Smoking During Pregnancy
Smoking during pregnancy has been linked to 10 percent of all infant deaths and can impair fetal brain and nervous
system development. Babies who are born to women who smoke are three times more likely to die from Sudden Infant
Death Syndrome (SIDS) and are typically born underweight. What some mothers don't realize is that an underweight
baby can go on to suffer more health problems throughout its entire life than a baby born within the normal weight
Not pregnant yet but thinking about trying? Or have you just found out you're expecting? Stop smoking now.
Quitting smoking during pregnancy will:
- Increase the amount of oxygen your baby gets
- Increase the chance your baby's lungs will fully develop
- Lower the risk that your baby will be born early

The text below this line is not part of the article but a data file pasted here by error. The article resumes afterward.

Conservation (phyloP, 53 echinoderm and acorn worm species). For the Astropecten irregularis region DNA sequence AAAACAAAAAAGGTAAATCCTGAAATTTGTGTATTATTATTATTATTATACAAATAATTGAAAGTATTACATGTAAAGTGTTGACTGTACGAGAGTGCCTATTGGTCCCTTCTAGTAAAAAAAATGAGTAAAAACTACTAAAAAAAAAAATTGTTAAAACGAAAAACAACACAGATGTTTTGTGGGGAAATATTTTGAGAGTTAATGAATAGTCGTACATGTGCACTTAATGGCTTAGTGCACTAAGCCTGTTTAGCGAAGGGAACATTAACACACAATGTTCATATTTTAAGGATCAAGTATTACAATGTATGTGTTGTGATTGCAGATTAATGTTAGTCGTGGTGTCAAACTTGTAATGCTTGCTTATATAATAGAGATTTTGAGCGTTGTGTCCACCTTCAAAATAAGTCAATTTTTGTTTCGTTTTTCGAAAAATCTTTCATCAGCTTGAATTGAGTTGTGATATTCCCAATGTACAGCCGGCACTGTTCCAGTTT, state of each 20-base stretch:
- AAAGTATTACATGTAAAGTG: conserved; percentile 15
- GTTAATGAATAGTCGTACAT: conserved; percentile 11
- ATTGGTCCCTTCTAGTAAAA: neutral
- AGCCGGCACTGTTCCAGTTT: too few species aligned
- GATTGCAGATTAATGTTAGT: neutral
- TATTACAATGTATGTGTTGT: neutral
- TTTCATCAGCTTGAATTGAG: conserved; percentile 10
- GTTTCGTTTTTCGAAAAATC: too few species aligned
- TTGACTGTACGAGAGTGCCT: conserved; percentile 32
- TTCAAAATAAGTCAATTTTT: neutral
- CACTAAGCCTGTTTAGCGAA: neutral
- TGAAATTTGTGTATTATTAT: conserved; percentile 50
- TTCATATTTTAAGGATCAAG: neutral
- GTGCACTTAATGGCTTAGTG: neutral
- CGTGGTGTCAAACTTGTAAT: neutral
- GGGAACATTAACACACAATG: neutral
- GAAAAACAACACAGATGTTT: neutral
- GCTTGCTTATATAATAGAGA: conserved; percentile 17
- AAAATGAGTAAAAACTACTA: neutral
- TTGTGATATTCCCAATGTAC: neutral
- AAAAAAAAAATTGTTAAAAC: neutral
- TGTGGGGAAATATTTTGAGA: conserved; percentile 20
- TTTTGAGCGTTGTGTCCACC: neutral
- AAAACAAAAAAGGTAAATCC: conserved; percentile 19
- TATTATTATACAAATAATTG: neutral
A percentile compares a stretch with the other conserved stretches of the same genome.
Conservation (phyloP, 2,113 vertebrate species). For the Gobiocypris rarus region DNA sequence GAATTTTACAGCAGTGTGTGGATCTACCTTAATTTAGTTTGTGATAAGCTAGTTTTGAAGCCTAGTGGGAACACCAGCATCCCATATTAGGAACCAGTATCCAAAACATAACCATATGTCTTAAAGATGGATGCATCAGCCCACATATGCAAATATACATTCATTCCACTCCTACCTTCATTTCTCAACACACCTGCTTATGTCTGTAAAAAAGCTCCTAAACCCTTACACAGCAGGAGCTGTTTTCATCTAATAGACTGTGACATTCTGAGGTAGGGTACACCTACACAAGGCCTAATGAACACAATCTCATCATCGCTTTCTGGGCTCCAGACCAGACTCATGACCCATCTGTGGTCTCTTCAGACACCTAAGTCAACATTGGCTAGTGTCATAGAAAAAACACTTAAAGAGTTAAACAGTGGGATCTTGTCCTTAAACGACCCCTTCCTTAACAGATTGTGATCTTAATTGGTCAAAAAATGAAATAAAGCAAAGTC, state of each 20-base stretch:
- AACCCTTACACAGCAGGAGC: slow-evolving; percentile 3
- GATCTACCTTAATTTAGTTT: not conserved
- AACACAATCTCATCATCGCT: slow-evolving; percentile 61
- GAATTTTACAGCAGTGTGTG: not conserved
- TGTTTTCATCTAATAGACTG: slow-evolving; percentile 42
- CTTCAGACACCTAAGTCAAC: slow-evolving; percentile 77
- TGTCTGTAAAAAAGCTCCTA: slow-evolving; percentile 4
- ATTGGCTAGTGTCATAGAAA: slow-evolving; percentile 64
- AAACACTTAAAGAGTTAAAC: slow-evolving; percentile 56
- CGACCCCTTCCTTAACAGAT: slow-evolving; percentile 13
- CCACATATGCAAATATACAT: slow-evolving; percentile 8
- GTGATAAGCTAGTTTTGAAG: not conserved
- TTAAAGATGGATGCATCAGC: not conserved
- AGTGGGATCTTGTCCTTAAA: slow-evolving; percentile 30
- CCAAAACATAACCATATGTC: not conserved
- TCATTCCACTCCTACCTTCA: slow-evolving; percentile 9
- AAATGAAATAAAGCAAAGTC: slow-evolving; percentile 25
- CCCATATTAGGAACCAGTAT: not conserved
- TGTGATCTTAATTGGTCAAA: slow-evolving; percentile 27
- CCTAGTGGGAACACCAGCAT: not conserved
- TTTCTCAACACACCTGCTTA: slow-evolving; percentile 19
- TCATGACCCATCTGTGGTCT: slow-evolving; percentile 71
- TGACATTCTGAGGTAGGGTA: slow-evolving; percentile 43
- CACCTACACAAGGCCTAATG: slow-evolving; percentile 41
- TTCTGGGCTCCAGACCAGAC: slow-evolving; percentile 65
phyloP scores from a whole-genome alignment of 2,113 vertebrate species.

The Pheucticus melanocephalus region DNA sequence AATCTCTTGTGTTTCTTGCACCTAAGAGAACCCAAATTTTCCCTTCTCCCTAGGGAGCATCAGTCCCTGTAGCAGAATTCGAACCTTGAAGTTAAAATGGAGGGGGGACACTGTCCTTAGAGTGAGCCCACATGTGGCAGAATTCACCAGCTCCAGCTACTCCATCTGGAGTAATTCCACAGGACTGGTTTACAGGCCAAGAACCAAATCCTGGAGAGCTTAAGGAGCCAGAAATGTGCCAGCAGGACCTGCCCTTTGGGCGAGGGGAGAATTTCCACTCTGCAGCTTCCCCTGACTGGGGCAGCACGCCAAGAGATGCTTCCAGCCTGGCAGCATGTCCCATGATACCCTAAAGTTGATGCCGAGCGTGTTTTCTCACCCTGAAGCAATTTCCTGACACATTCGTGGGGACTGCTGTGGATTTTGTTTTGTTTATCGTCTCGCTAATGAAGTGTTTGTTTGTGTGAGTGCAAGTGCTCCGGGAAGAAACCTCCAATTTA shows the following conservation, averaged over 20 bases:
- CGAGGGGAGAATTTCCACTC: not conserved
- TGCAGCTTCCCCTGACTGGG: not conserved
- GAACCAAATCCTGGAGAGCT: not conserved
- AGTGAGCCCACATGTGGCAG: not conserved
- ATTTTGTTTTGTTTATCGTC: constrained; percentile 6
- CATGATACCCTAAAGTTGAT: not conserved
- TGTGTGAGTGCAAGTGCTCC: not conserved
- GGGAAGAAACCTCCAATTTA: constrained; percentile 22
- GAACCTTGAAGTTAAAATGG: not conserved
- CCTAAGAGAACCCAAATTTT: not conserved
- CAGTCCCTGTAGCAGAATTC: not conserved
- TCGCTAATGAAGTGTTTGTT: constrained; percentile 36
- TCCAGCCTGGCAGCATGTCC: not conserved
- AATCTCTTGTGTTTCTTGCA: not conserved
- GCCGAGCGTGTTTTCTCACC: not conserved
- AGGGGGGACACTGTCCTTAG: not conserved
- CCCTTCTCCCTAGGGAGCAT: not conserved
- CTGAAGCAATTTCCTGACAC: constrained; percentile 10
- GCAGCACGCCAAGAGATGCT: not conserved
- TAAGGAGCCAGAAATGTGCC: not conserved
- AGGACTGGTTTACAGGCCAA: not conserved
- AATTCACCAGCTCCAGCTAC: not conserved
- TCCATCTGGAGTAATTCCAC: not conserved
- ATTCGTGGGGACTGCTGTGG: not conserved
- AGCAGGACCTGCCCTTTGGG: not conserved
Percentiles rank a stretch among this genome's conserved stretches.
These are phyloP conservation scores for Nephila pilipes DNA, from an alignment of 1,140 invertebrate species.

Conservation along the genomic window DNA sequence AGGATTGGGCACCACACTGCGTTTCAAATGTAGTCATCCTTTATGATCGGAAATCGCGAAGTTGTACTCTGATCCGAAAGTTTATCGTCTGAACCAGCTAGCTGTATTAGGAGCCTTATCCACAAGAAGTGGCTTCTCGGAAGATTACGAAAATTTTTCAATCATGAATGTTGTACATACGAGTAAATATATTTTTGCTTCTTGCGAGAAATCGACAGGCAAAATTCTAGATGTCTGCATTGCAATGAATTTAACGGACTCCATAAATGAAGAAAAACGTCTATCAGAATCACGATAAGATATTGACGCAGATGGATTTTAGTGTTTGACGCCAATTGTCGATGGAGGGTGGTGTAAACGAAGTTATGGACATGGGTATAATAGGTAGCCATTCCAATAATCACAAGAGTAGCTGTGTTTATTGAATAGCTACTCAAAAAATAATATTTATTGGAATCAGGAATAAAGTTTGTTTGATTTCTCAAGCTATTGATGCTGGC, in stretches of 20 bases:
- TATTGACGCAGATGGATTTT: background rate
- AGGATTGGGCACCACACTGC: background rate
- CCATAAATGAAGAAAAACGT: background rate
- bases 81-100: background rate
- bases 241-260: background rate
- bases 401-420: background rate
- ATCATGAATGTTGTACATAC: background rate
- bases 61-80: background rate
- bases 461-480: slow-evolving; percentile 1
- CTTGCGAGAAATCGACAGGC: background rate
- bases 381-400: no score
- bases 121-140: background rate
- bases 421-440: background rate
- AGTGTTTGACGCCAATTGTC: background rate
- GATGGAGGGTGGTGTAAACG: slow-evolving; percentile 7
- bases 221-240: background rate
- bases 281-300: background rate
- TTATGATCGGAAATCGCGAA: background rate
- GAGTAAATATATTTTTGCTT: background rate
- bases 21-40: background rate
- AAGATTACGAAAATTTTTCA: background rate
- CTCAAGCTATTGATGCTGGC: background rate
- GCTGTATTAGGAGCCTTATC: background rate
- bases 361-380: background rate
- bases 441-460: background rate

- Increase the chance your baby will come home from the hospital with you
- Prevent problems with the placenta
- Decrease chances of developmental delays
Secondhand smoke can:
- Cause lung problems such as bronchitis and pneumonia, which could send your baby back to the hospital
- Increase your baby's chance of catching colds and getting ear infections
- Cause Sudden Infant Death Syndrome (SIDS)
A breastfeeding mom who smokes can transmit toxic chemicals found in cigarettes to her baby through her milk.
Tips to Help You Succeed
- Set a quit date. Circle the day on your calendar, and create a plan.
- Throw out all the cigarette packs or tobacco products in your house and vehicle.
- Tell friends and family you're quitting. They can often be your biggest supporters.
- Ask people not to smoke around you now that you're pregnant.
- Leave the room when others light a cigarette, and try to spend time more time in smoke-free places.
- Talk to your prenatal care team about your quit plan. They can help.
- Call the S.C. Tobacco Quitline toll-free at 1-800-QUIT-NOW (1-800-784-8669) any time 8 a.m. to 3
Learn more about quitting while you're pregnant with this guide